Cobar was next. I was excited to reach Cobar because it was the start of the trademark red outback dirt which made us feel like we had started our adventure. We spent two nights here because we needed a day to fix/organise things. Mick has become extremely handy and strong (note the tone of surprise in the statement) this is a new and extremely welcome talent. He has fixed, built, and wired all sorts of things to make our trip easier and more comfortable.Cobar is a small mining town in western NSW and it didn't take us long to see the sights. It isn't really a destination rather a stopover on a bigger trip.
We are all recovering from colds because it has been freezing and I am wondering if blowing your nose in the shower is ok in a communal shower? Thinking not!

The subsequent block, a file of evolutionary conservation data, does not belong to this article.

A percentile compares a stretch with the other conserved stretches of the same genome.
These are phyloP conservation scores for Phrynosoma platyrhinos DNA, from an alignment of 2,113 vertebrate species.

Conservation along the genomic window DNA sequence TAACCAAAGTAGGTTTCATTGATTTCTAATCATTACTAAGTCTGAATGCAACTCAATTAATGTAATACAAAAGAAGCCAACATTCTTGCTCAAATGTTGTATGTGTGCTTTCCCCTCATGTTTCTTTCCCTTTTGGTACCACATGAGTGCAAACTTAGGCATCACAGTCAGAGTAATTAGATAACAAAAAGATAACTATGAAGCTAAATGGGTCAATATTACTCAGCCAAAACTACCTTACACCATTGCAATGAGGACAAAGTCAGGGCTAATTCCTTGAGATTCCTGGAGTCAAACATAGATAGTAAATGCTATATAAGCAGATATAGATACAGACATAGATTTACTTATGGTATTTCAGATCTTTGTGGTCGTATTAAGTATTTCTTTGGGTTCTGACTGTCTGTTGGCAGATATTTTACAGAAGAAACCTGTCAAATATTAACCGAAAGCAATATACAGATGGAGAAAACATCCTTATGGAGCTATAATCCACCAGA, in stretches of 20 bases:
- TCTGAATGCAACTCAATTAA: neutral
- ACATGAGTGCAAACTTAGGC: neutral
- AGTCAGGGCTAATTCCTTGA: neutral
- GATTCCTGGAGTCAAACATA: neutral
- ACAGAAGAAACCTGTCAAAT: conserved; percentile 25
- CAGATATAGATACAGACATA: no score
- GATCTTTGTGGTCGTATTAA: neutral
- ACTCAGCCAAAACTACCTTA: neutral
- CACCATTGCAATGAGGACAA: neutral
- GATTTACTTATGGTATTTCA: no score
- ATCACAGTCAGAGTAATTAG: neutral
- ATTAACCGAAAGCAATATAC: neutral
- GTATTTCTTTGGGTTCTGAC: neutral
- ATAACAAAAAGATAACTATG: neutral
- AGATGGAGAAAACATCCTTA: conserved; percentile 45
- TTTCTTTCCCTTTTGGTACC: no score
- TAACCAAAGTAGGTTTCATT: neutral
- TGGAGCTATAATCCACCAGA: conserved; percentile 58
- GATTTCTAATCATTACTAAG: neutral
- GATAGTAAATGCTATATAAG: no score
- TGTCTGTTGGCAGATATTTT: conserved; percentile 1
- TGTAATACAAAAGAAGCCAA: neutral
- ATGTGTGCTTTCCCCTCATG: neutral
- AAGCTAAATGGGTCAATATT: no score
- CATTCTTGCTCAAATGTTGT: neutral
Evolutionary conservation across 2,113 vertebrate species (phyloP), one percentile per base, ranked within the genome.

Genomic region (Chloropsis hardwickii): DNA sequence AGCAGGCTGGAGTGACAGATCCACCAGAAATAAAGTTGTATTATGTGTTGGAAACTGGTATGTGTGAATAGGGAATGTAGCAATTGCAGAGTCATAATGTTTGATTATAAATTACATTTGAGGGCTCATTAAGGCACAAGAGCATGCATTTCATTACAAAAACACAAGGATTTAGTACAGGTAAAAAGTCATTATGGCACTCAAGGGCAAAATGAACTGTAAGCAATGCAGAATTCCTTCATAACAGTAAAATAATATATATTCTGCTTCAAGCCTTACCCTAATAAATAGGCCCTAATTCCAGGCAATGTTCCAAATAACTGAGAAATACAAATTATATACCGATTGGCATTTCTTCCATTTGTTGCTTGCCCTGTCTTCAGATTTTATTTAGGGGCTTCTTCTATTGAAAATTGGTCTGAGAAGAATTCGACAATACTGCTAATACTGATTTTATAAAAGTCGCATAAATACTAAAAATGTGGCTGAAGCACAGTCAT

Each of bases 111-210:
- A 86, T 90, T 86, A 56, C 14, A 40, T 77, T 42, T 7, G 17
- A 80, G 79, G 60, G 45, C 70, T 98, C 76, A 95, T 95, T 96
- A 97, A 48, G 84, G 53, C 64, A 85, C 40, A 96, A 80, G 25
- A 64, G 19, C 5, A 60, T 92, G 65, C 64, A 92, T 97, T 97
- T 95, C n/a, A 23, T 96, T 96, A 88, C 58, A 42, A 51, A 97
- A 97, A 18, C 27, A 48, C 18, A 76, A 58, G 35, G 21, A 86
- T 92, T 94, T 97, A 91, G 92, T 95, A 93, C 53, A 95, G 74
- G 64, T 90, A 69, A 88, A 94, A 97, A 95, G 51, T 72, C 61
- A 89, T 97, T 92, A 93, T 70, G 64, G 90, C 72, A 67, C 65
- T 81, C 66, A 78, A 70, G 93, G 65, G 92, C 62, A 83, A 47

The next day we drove from Cobar to a station between Wilcannia and Menindee called Nelia Garri Station. On the way we stopped at a fancy roadhouse where the tea menu included Lipton or Dilmah- I had a Dilmah! That night we camped on the banks of the Darling River amongst huge old river gums. It was heavenly and the type of camping we are hoping to do more of. We packed up the next day and headed for Menindee... At Menindee you can only get Lipton which was pretty representative of the town... so we kept going to Broken Hill.